Alcohol activates specialized cells responsible for producing collagen and other constituents of scar tissue in the liver. When these cells are activated, they produce collagen, the main component of scar tissue. An excess accumulation of scar tissue heralds the process of liver fibrosis. The presence of this condition indicates that inflammation in the liver is ongoing, and it is integral to the development of advanced liver diseases like alcoholic hepatitis and cirrhosis.

Chronic Liver Damage & Alcoholic Cirrhosis

Alcoholic cirrhosis is a potential consequence of chronic, heavy alcohol consumption. This is an advanced stage of liver disease characterized by extensive fibrosis, or scarring, in the liver. As alcohol misuse causes inflammation and injury to the liver, it responds by attempting to heal itself by producing excess collagen. This leads to scar tissue formation, which eventually replaces healthy liver tissue, impairs liver function, and develops into cirrhosis. This condition typically develops over a period of years or decades of heavy alcohol use. 

Alcohol-induced cirrhosis significantly compromises the liver’s ability to perform vital functions, such as eliminating toxins, producing bile, processing and storing nutrients, and regulating metabolism. As cirrhosis progresses, a wide range of complications throughout the body can occur.

Initially, cirrhosis symptoms may be mild and unremarkable, such as fatigue, weight loss, and stomach discomfort. As the disease advances, however, symptoms can become more serious and include confusion, jaundice, ascites, swelling, susceptibility to bruising and bleeding, and liver complications such as portal hypertension.

Alcoholic Liver Cancer & Increased Risk from Alcohol Consumption

Heavy drinkers face a significant risk of developing alcohol-induced liver cancer, also known as hepatocellular carcinoma (HCC). In addition to cirrhosis, inflammation, and oxidative stress, there are several other factors that can contribute to its development.

Risks of Liver Cancer Caused by Alcohol Use Include:

  • Acetaldehyde—This is a toxic byproduct produced when alcohol is broken down in the body, called acetaldehyde. The International Agency for Research on Cancer (IARC) considers acetaldehyde a carcinogen because it impairs cellular function and increases the likelihood of cancer. (6) 
  • Impaired Immune Response—Alcohol misuse weakens the immune system and impairs its ability to eliminate cancer cells, thereby allowing them to flourish and potentially develop into tumors.
  • Combined Effects With Other Factors—Alcohol misuse can interact with other liver cancer risk factors, such as hepatitis B and C, obesity, and non-alcoholic fatty liver disease (NAFLD). (7)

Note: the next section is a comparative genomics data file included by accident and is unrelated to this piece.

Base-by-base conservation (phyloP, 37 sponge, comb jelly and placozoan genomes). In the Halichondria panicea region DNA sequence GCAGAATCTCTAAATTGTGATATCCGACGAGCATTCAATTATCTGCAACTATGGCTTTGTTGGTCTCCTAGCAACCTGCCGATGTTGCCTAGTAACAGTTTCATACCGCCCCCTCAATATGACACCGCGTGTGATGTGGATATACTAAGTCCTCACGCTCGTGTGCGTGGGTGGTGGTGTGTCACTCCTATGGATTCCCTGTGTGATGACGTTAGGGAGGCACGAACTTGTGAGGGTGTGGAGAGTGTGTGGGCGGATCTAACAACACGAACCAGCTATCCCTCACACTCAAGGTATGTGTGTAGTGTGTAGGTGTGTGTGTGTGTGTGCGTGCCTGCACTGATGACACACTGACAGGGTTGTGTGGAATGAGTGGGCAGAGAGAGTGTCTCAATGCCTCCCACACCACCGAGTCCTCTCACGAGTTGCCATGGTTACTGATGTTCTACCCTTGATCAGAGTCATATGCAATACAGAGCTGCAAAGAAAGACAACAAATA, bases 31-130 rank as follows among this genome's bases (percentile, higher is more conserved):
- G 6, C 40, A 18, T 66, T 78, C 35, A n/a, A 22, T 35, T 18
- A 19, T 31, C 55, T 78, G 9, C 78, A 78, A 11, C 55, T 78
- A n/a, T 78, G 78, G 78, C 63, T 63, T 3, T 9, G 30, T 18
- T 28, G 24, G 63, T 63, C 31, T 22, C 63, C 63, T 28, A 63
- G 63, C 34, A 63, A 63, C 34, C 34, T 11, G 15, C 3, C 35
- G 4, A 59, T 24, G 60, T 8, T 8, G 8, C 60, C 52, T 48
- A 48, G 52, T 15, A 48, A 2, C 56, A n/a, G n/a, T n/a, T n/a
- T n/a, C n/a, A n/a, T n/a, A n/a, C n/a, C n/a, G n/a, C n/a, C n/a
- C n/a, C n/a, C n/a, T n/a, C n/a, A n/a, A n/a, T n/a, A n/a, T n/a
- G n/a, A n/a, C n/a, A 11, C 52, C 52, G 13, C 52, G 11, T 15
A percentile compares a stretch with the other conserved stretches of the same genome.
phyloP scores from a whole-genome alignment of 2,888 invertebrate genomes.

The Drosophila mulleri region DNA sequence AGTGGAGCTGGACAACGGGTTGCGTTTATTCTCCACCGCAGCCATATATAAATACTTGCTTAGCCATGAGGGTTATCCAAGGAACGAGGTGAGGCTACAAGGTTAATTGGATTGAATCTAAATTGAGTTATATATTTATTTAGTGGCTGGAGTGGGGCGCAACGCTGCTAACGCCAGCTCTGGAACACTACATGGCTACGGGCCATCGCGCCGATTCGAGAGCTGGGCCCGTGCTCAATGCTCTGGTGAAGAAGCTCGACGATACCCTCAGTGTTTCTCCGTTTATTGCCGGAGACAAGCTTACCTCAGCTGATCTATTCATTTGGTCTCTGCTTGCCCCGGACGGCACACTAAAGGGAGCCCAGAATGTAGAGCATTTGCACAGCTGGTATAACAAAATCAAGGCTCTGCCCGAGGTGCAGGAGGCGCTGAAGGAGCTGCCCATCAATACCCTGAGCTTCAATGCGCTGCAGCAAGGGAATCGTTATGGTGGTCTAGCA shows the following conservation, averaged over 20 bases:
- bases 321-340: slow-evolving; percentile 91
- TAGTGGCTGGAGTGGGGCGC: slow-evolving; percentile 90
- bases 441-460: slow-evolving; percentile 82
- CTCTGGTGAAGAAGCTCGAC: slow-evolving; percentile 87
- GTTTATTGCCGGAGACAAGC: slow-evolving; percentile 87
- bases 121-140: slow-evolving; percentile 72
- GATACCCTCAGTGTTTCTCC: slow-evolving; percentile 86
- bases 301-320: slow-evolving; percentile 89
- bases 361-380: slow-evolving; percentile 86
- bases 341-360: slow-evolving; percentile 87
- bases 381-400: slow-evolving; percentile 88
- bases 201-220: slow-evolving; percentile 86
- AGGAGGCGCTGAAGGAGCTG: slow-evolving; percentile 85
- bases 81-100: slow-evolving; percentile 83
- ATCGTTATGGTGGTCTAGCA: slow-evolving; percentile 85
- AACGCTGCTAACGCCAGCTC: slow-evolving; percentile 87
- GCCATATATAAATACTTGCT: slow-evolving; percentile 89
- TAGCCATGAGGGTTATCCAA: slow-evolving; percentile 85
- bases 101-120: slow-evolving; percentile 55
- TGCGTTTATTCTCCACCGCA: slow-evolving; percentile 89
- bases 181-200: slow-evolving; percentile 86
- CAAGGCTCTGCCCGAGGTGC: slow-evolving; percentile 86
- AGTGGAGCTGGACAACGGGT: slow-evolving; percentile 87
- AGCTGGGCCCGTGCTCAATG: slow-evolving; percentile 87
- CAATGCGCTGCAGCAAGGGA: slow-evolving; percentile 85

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If you or a loved one are struggling with alcoholism or other behavioral health issues, we urge you to contact us today. You can speak to an experienced Treatment Advisor who can provide you with a free, no-obligation health insurance benefits check. Our team of health professionals can help you or your loved one navigate the complexities of treatment and ensure you get the effective treatment you need. Reach out to Guardian Recovery to find out more about our innovative treatment programs and evidence-based services.

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Disclaimer: Does not guarantee specific treatment outcomes, as individual results may vary. Our services are not a substitute for professional medical advice or diagnosis; please consult a qualified healthcare provider for such matters.

(1)https://my.clevelandclinic.org/health/diseases/14430-thrombocytopenia (2)https://www.sciencedirect.com/topics/veterinary-science-and-veterinary-medicine/hepatotoxicity (3)https://pubmed.ncbi.nlm.nih.gov/87483/# (4)https://my.clevelandclinic.org/health/diseases/22724-leaky-gut-syndrome (5)https://sites.duke.edu/apep/module-1-gender-matters/content/content-how-is-alcohol-eliminated-from-the-body/ (6)https://publications.iarc.fr/Book-And-Report-Series/Iarc-Monographs-Supplements/Overall-Evaluations-Of-Carcinogenicity-An-Updating-Of-IARC-Monographs-Volumes-1%E2%80%9342-1987 (7)https://www.hopkinsmedicine.org/health/conditions-and-diseases/nonalcoholic-fatty-liver-disease

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Reviewed professionally for accuracy by:

Ryan Soave

L.M.H.C.

Ryan Soave brings deep experience as a Licensed Mental Health Counselor, certified trauma therapist, program developer, and research consultant for Huberman Lab at Stanford University Department of Neurobiology. Post-graduation from Wake Forest University, Ryan quickly discovered his acumen for the business world. After almost a decade of successful entrepreneurship and world traveling, he encountered a wave of personal and spiritual challenges; he felt a calling for something more. Ryan returned to school and completed his Master’s Degree in Mental Health Counseling. When he started working with those suffering from addiction and PTSD, he found his passion. He has never looked back.

Written by:

Cayla Clark

Cayla Clark

Cayla Clark grew up in Santa Barbara, CA and graduated from UCLA with a degree in playwriting. Since then she has been writing on addiction recovery and psychology full-time, and has found a home as part of the Guardian Recovery team.